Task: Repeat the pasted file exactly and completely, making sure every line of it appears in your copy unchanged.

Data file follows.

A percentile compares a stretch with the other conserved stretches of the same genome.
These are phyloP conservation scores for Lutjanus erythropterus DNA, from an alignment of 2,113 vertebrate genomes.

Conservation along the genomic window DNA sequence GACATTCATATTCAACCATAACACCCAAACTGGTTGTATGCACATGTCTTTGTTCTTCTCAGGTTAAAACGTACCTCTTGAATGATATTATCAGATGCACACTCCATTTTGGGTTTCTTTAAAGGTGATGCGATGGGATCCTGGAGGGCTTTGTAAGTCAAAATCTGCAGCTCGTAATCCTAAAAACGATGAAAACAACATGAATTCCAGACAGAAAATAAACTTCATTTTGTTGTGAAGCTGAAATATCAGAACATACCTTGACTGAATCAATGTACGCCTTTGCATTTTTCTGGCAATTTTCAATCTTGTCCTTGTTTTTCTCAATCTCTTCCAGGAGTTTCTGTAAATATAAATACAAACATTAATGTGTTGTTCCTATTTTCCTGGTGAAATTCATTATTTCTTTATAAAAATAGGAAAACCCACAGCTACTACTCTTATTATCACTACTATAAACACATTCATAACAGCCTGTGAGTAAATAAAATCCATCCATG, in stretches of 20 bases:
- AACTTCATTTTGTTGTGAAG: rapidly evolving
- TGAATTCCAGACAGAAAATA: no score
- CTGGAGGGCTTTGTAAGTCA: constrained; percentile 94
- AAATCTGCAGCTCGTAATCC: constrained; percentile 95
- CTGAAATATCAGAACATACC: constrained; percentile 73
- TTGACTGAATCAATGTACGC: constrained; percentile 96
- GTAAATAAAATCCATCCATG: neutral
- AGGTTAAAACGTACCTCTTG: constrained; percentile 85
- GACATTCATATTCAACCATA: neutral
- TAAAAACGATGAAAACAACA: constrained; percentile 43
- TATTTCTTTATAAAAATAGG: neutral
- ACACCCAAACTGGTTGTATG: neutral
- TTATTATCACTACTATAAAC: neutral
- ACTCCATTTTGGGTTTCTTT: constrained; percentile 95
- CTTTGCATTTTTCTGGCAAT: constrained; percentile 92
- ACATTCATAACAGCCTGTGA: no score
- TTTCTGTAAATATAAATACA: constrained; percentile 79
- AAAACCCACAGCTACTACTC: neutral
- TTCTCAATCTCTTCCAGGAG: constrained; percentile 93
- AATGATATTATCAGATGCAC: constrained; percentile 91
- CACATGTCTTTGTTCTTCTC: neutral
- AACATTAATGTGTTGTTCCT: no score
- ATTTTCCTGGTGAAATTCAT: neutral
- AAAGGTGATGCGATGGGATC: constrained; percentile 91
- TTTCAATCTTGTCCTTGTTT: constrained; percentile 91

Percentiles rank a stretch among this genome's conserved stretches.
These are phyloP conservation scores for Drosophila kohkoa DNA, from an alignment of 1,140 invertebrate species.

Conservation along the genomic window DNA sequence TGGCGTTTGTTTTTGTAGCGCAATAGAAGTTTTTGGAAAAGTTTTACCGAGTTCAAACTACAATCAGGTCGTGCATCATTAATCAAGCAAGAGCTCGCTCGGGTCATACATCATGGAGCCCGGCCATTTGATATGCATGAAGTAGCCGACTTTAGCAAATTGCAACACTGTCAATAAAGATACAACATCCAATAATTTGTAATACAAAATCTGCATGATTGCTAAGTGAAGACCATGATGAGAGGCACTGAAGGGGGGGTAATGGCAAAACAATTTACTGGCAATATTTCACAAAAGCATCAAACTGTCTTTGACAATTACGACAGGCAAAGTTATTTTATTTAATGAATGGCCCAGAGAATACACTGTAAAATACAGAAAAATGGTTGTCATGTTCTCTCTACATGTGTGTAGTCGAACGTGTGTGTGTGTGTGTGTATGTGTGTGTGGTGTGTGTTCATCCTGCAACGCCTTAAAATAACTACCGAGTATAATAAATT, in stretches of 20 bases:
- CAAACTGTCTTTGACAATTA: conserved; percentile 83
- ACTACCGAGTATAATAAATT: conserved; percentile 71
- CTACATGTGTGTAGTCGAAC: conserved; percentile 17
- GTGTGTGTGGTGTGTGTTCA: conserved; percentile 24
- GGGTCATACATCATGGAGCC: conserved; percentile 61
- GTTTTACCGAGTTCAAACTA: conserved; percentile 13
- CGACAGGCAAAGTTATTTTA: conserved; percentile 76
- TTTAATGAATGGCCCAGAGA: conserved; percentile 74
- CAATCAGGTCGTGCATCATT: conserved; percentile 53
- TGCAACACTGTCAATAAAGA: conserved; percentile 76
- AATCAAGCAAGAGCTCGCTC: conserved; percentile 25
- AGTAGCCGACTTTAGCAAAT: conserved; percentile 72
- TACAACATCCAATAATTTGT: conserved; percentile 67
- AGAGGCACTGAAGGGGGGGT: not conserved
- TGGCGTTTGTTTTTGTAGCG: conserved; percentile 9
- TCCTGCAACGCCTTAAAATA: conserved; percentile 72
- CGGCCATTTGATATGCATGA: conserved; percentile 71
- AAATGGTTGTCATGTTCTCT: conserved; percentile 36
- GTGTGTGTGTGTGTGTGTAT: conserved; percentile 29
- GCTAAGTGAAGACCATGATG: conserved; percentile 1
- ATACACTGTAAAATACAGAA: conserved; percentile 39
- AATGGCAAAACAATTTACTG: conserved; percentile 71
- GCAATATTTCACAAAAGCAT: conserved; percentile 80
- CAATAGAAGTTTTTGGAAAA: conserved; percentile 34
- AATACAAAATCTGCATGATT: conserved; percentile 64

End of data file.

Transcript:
A percentile compares a stretch with the other conserved stretches of the same genome.
These are phyloP conservation scores for Lutjanus erythropterus DNA, from an alignment of 2,113 vertebrate genomes.

Conservation along the genomic window DNA sequence GACATTCATATTCAACCATAACACCCAAACTGGTTGTATGCACATGTCTTTGTTCTTCTCAGGTTAAAACGTACCTCTTGAATGATATTATCAGATGCACACTCCATTTTGGGTTTCTTTAAAGGTGATGCGATGGGATCCTGGAGGGCTTTGTAAGTCAAAATCTGCAGCTCGTAATCCTAAAAACGATGAAAACAACATGAATTCCAGACAGAAAATAAACTTCATTTTGTTGTGAAGCTGAAATATCAGAACATACCTTGACTGAATCAATGTACGCCTTTGCATTTTTCTGGCAATTTTCAATCTTGTCCTTGTTTTTCTCAATCTCTTCCAGGAGTTTCTGTAAATATAAATACAAACATTAATGTGTTGTTCCTATTTTCCTGGTGAAATTCATTATTTCTTTATAAAAATAGGAAAACCCACAGCTACTACTCTTATTATCACTACTATAAACACATTCATAACAGCCTGTGAGTAAATAAAATCCATCCATG, in stretches of 20 bases:
- AACTTCATTTTGTTGTGAAG: rapidly evolving
- TGAATTCCAGACAGAAAATA: no score
- CTGGAGGGCTTTGTAAGTCA: constrained; percentile 94
- AAATCTGCAGCTCGTAATCC: constrained; percentile 95
- CTGAAATATCAGAACATACC: constrained; percentile 73
- TTGACTGAATCAATGTACGC: constrained; percentile 96
- GTAAATAAAATCCATCCATG: neutral
- AGGTTAAAACGTACCTCTTG: constrained; percentile 85
- GACATTCATATTCAACCATA: neutral
- TAAAAACGATGAAAACAACA: constrained; percentile 43
- TATTTCTTTATAAAAATAGG: neutral
- ACACCCAAACTGGTTGTATG: neutral
- TTATTATCACTACTATAAAC: neutral
- ACTCCATTTTGGGTTTCTTT: constrained; percentile 95
- CTTTGCATTTTTCTGGCAAT: constrained; percentile 92
- ACATTCATAACAGCCTGTGA: no score
- TTTCTGTAAATATAAATACA: constrained; percentile 79
- AAAACCCACAGCTACTACTC: neutral
- TTCTCAATCTCTTCCAGGAG: constrained; percentile 93
- AATGATATTATCAGATGCAC: constrained; percentile 91
- CACATGTCTTTGTTCTTCTC: neutral
- AACATTAATGTGTTGTTCCT: no score
- ATTTTCCTGGTGAAATTCAT: neutral
- AAAGGTGATGCGATGGGATC: constrained; percentile 91
- TTTCAATCTTGTCCTTGTTT: constrained; percentile 91

Percentiles rank a stretch among this genome's conserved stretches.
These are phyloP conservation scores for Drosophila kohkoa DNA, from an alignment of 1,140 invertebrate species.

Conservation along the genomic window DNA sequence TGGCGTTTGTTTTTGTAGCGCAATAGAAGTTTTTGGAAAAGTTTTACCGAGTTCAAACTACAATCAGGTCGTGCATCATTAATCAAGCAAGAGCTCGCTCGGGTCATACATCATGGAGCCCGGCCATTTGATATGCATGAAGTAGCCGACTTTAGCAAATTGCAACACTGTCAATAAAGATACAACATCCAATAATTTGTAATACAAAATCTGCATGATTGCTAAGTGAAGACCATGATGAGAGGCACTGAAGGGGGGGTAATGGCAAAACAATTTACTGGCAATATTTCACAAAAGCATCAAACTGTCTTTGACAATTACGACAGGCAAAGTTATTTTATTTAATGAATGGCCCAGAGAATACACTGTAAAATACAGAAAAATGGTTGTCATGTTCTCTCTACATGTGTGTAGTCGAACGTGTGTGTGTGTGTGTGTATGTGTGTGTGGTGTGTGTTCATCCTGCAACGCCTTAAAATAACTACCGAGTATAATAAATT, in stretches of 20 bases:
- CAAACTGTCTTTGACAATTA: conserved; percentile 83
- ACTACCGAGTATAATAAATT: conserved; percentile 71
- CTACATGTGTGTAGTCGAAC: conserved; percentile 17
- GTGTGTGTGGTGTGTGTTCA: conserved; percentile 24
- GGGTCATACATCATGGAGCC: conserved; percentile 61
- GTTTTACCGAGTTCAAACTA: conserved; percentile 13
- CGACAGGCAAAGTTATTTTA: conserved; percentile 76
- TTTAATGAATGGCCCAGAGA: conserved; percentile 74
- CAATCAGGTCGTGCATCATT: conserved; percentile 53
- TGCAACACTGTCAATAAAGA: conserved; percentile 76
- AATCAAGCAAGAGCTCGCTC: conserved; percentile 25
- AGTAGCCGACTTTAGCAAAT: conserved; percentile 72
- TACAACATCCAATAATTTGT: conserved; percentile 67
- AGAGGCACTGAAGGGGGGGT: not conserved
- TGGCGTTTGTTTTTGTAGCG: conserved; percentile 9
- TCCTGCAACGCCTTAAAATA: conserved; percentile 72
- CGGCCATTTGATATGCATGA: conserved; percentile 71
- AAATGGTTGTCATGTTCTCT: conserved; percentile 36
- GTGTGTGTGTGTGTGTGTAT: conserved; percentile 29
- GCTAAGTGAAGACCATGATG: conserved; percentile 1
- ATACACTGTAAAATACAGAA: conserved; percentile 39
- AATGGCAAAACAATTTACTG: conserved; percentile 71
- GCAATATTTCACAAAAGCAT: conserved; percentile 80
- CAATAGAAGTTTTTGGAAAA: conserved; percentile 34
- AATACAAAATCTGCATGATT: conserved; percentile 64